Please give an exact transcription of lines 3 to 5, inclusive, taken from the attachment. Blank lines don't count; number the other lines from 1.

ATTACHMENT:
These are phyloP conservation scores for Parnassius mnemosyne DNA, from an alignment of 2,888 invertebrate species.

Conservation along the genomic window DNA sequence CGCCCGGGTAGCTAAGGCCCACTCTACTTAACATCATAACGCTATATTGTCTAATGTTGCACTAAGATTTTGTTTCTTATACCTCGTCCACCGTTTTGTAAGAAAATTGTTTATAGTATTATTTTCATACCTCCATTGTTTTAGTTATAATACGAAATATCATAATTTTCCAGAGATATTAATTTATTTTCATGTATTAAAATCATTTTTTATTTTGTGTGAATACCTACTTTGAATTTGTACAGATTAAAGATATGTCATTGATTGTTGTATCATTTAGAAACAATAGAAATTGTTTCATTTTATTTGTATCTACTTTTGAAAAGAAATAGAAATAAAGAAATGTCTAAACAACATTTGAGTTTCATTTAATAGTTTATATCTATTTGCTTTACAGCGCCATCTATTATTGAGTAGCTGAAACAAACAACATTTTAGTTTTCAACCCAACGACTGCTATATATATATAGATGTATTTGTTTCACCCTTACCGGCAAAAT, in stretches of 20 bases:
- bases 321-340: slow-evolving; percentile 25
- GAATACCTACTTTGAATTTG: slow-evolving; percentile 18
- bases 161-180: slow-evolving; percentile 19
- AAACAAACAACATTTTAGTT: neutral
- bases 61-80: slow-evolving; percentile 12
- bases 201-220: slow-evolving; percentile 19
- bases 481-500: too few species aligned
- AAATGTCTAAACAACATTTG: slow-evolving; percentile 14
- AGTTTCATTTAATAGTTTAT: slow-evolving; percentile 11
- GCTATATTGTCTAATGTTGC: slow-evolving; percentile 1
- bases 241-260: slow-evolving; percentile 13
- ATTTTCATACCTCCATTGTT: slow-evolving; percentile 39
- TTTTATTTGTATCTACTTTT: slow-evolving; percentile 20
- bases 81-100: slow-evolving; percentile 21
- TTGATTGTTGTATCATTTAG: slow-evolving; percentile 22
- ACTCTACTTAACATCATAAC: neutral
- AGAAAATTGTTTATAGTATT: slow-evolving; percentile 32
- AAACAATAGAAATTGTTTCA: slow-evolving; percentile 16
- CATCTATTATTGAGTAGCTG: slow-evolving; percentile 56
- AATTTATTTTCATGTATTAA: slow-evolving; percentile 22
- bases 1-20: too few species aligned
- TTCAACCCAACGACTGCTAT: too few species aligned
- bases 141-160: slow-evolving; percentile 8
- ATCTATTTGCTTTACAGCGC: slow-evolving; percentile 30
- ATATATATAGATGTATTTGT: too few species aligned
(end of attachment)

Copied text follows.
- bases 321-340: slow-evolving; percentile 25
- GAATACCTACTTTGAATTTG: slow-evolving; percentile 18
- bases 161-180: slow-evolving; percentile 19